What happens here is that the feeding system will seem like a new discovery for the bees! As such, they will be excited enough to want to go to that feeding system and establish a hive there. And if there already exists an old empty hive, the bees might make that hive their new home to take advantage of the feeding system that is only a few hundred feet away.

A good feeding system to use is a good bed of flowering plants that are rich in nectar and pollen. Once the bees discover the existence of that flower bed, the chances of them going over to that area and establishing a hive there will increase.

Use lemon balm plant on the hive

Similar to lemongrass, the lemon balm plant also has the kind of scent that may be similar to how a queen bee smells. As such, worker bees will be more enticed to go to an empty hive that smells like a queen bee. You can use the lemon balm plant by rubbing it all over the hive so that the bees can smell it and become attracted to it.

Don’t give up too early

The last thing you need to know here is that it can take time for bees to occupy an empty hive. In some cases, there are beekeepers who give up too early and will end up moving their empty hive often to try to find the best spot where they can attract bees. But that won’t always work.

So, what you need to do here is simply have patience and leave the hive alone. As mentioned, there will be cases where some of the worker bees will try to explore the old hive but will not settle there. Don’t give up when they won’t settle because it can take a while for an entire colony to move into the empty hive. As such, when you move the hive to a different spot, the other bees won’t be able to locate it. Just remember that the entire colony won’t move to the hive all at the same time.

However, if you have noticed that the hive is beginning to get populated steadily but slowly and you still feel the need to move it to attract more, you can move it by a small distance every day. You can also move the bait you used such as a feeding system steadily as well. Moving the entire hive by too much may disrupt the migration. And the best time to move the hive is at night because, at this point, bees won’t be looking for shelter or a new place to stay anymore.

What is the best bee attractant?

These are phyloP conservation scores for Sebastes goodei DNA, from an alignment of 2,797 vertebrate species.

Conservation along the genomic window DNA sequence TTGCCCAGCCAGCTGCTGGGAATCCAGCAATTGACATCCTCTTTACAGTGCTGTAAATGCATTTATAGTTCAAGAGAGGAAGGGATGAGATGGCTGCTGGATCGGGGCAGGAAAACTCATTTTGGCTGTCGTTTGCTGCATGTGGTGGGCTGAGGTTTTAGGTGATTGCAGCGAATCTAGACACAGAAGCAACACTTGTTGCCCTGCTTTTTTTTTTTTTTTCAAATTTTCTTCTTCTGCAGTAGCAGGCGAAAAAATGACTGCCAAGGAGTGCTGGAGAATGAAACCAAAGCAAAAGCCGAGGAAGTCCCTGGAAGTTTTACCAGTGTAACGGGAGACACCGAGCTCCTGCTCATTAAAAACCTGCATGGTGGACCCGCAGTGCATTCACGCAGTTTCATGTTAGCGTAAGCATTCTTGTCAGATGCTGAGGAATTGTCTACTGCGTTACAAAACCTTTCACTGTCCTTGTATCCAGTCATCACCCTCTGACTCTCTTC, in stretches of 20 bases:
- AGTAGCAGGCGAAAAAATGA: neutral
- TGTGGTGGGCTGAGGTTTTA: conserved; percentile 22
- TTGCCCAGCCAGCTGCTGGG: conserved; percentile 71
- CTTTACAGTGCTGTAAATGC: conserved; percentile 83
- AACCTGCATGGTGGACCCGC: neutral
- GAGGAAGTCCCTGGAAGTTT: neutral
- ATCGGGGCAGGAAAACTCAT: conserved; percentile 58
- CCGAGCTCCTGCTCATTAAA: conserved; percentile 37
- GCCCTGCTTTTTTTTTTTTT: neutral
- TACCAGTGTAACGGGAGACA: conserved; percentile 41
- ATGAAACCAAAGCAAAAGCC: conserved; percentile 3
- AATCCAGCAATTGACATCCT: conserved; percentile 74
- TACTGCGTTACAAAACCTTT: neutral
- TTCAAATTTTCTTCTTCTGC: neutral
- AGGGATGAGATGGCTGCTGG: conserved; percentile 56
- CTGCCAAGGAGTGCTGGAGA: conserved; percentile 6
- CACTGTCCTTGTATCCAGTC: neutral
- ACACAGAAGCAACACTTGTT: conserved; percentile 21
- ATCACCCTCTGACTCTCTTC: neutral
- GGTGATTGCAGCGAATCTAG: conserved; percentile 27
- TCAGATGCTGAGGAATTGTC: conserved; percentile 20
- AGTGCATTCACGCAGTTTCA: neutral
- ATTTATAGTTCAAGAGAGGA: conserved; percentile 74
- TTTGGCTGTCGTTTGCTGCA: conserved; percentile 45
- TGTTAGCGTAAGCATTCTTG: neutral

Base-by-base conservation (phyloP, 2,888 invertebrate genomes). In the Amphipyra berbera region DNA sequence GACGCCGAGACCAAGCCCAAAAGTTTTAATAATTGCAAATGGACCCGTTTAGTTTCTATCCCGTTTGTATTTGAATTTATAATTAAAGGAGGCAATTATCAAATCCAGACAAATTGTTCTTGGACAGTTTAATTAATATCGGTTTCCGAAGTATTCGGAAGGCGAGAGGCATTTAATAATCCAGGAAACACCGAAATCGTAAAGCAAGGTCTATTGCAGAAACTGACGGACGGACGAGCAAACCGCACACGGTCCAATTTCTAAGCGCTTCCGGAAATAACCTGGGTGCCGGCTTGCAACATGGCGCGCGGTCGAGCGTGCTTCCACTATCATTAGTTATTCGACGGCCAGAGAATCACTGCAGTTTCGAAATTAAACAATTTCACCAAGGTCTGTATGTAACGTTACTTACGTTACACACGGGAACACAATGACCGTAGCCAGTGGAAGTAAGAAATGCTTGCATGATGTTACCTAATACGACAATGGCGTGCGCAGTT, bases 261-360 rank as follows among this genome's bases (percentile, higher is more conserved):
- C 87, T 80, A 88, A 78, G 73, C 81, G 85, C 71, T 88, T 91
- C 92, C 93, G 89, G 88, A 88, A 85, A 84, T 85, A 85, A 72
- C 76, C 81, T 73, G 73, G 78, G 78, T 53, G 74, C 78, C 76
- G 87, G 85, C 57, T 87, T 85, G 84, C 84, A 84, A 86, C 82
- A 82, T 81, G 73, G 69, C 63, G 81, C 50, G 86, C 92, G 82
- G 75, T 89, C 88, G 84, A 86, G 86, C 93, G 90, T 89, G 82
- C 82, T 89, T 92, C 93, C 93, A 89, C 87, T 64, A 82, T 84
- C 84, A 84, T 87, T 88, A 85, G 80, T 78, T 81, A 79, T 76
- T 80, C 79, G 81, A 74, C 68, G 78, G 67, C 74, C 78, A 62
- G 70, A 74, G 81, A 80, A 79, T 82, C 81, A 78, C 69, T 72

If you are looking for the best way to attract bees into a new hive, then you should look no further than a good combination of beeswax and lemongrass. The reason why beeswax is a good way to attract bees to an empty hive is that the smell is similar to that of their home, and they would want to settle in a place that gives them the same home-like feeling. Meanwhile, lemongrass has the same scent as a queen bee, which becomes irresistible for any kind of bee once it has been mixed with beeswax.

The combination of these scents will give the bees an idea that the empty hive is similar to their old home because it smells like an established hive and comes with a scent that is also similar to their queen.

How long does it take to establish a beehive?

In most cases, once the bees have begun to settle into the empty hive, it may take up to a week or so for the migration to be complete. It might even take a while longer. You may wonder how you can get this freshly inhabited hive back to your apiary? Especially if you have had to separate it from your other hives to attract ‘fresh’ bees. Firstly, be patient enough to wait until the bees have completely migrated before you move the hive to a new location. Moving the hive soon may end up making some of the other bees lose their way while trying to find the new hive.

As such, it is important for you to steadily and slowly move the hive little by little so that the bees won’t end up getting confused whenever they go out during the day to forage. They have to know that the hive is still close to where they left it or else they will end up losing their way if you moved the hive by a good distance.





About Grampa Beekeeper

Having spent a lifetime tending to bees, I now want to pass my knowledge onto the next generation of beekeepers. Beekeeping may not be fashionable, but it is my life long passion! From entrance excluders to packaged bee handling, I've got you covered! I'm not the best at writing, though, so bear with me!!